A land of contrast where fire and ice co-exist, Iceland is certainly more than just a mere destination and an adventure set in spectacular scenery.
A small dot in the Atlantic between the Scandinavia and America, Iceland has long been known as one of the most dramatic natural spectacles on the planet. This “the land of fire and ice” features dazzling white glaciers and black sands, blue hot springs, rugged lava fields and green valleys. The fire comes from the ferocious powers of nature ubiquitous there. It is home to abundant volcanoes that periodically burst into life. Ice in Iceland is another major nature attraction, the dramatic glaciers which slice down and float towards the coasts, calving icebergs into eerie lagoons. There are many things to do in Iceland from hiking and running, cycling, caving, ice climbing, swimming in a nature-heated pool, spas, riding an Icelandic horse, whale watching, birdwatching to helicopter tours and northern lights hunting.
Reykjavik, on the coast of Iceland, is the country’s capital and largest city. It is home to an impressive collection of exhilarating attractions and places of historical significance. Apart from it being a beautiful place to walk with stunning views across the bay to Mount Esja, the Old Harbour area is where the majority of marine activities, such as whale watching and puffin tours clustered; it is also where you find Vikin Maritime Museum and the Icelandair Hotel Reykjavik Marina. Harpa easily is one of Reykjavik’s greatest and distinguished landmarks. It is a cultural and social centre in the heart of the city and features stunning views of the surrounding mountains and the North Atlantic Ocean. Offering the best facilities for concerts and conferences, Harpa has received numerous awards and prizes, thanks to its stunning layout and architecture. The downtown area of Reykjavik (also known by its postal code as 101) is the nucleus of Iceland’s rich culture and arts scene. By day, the cafe-goers rule the area, with free wifi and refills on drip coffee being fairly common, a steady hum of conversation keeps the city’s several cafes lively. The locals and tourists mixed, linger until there is a sufficient buzz on the strong, dark elixir. And as the day turns into night, people start filing into many of the cities restaurants. Throughout 101, playful murals and street art testify to the city’s sense of creativity and fun.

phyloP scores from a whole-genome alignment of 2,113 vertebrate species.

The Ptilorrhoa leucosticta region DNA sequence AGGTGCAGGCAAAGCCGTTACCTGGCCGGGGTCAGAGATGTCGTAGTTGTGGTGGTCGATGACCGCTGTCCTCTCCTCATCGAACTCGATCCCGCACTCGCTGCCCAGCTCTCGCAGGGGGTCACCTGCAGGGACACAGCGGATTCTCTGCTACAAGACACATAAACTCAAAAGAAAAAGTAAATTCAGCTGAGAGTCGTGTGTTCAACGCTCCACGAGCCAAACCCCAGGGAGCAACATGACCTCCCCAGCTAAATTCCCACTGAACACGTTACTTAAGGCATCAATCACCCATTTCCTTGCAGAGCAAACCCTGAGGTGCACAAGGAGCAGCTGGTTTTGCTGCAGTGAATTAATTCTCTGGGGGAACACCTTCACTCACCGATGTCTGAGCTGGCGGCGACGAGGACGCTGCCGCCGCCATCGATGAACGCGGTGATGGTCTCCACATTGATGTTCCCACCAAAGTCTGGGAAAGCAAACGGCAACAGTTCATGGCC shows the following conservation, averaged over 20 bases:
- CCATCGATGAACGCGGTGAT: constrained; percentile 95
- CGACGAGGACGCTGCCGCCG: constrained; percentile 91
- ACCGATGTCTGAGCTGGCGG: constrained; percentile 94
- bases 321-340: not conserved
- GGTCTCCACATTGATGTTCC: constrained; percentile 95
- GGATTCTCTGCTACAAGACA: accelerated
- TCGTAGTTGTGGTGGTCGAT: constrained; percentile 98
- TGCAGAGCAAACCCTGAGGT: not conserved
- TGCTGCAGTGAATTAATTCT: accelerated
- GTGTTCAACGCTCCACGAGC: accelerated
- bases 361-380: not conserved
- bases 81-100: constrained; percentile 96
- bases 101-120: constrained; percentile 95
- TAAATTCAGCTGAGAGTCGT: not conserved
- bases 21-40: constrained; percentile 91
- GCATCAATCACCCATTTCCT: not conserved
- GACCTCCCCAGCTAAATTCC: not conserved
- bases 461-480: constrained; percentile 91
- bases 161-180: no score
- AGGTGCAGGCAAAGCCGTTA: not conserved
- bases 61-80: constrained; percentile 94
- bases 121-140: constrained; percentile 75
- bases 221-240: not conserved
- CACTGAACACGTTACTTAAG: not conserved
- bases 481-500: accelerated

The Golden Circle
If you make only one foray outside Reykjavik, take this popular route. Offered by many tour operators, The Golden Circle consists of the Gullfoss waterfall, the Geysir hot springs, and Thingvellir national park, all of which are famous in their own way but can easily be enjoyed in the course of one day, making for an ideal day tour.
Usually, the first stop on the tour is Kerio, an explosion crater located 15-kilometre northeast from the town of Selfoss beside the road leading to Geysir. The water-filled crater is 55 metre deep and some 3,000 years old. The greenish colour of the water and the circular steep slopes create an eerie view certainly worthwhile stopping to admire. The next stop is Gullfoss, or famously known as the “Golden Waterfall.” It is Iceland’s most famous waterfall, and one of the natural wonders of the world. On a sunny day, the mist clouds surrounding the hammering falls are filled with dozens of rainbows, providing an unparalleled spectacle of colour and motion. Located in the mighty glacial river Hvita (White River), the enormous white glacial cascade drops 32 metres into a narrow canyon which is 70 metres deep and 2.5 kilometres long. In winter, it has an unusual appearance when ice and snow garb the entire sphere. The last stop is the Thingvellir National Park which sits in a rift valley caused by the separation of 2 tectonic plates, with rocky cliffs and fissures like the huge Almannagja fault. Thingvellir is one of the most frequently visited tourist sites in the country and known as Iceland’s greatest historical site and the jewel of nature.
The Northern Lights
The Northern Lights (Aurora Borealis) is a natural phenomenon which looks like the lights are cascading around the sky, dancing if you will, and it is unquestionably a pretty and spectacular sight. Recently, the Northern Lights comes on the top of the list of things most visitors in Iceland would like to experience, although it is not a walk in the park to experience this stunning natural phenomenon.
There are several factors that you have to keep in mind if you want to experience it. First is to know the season, the official Aurora season in Iceland is from September until mid-April, but like with so many other things that have to do with Icelandic nature, it is not something you can say with any certainty. Second is the light condition, the suitable conditions to see the Aurora is when it is cold and dark outside, so Aurora spotting is best to do at night time. It is also a fall, winter or early spring activity since during summer months it is pretty much bright all the time. The third is the sky condition; it has to be clear. On clear winter nights, sightseeing trips are often organized around this remarkable natural phenomenon. The ideal location for sightings varies, and excursion leaders are skilled in “hunting” the lights, finding locations where conditions are best for seeing them on any given night.
Shaped by the unrelenting forces of nature, Iceland’s harsh natural environment has bred a resilient nation that has learned to exist under extreme conditions and harness the natural resources for its prosperity, luring visitors from all around the globe to come flocking to its wilderness parks and dramatic landscapes.
Text by Dennis Latif | Photos by Promote Iceland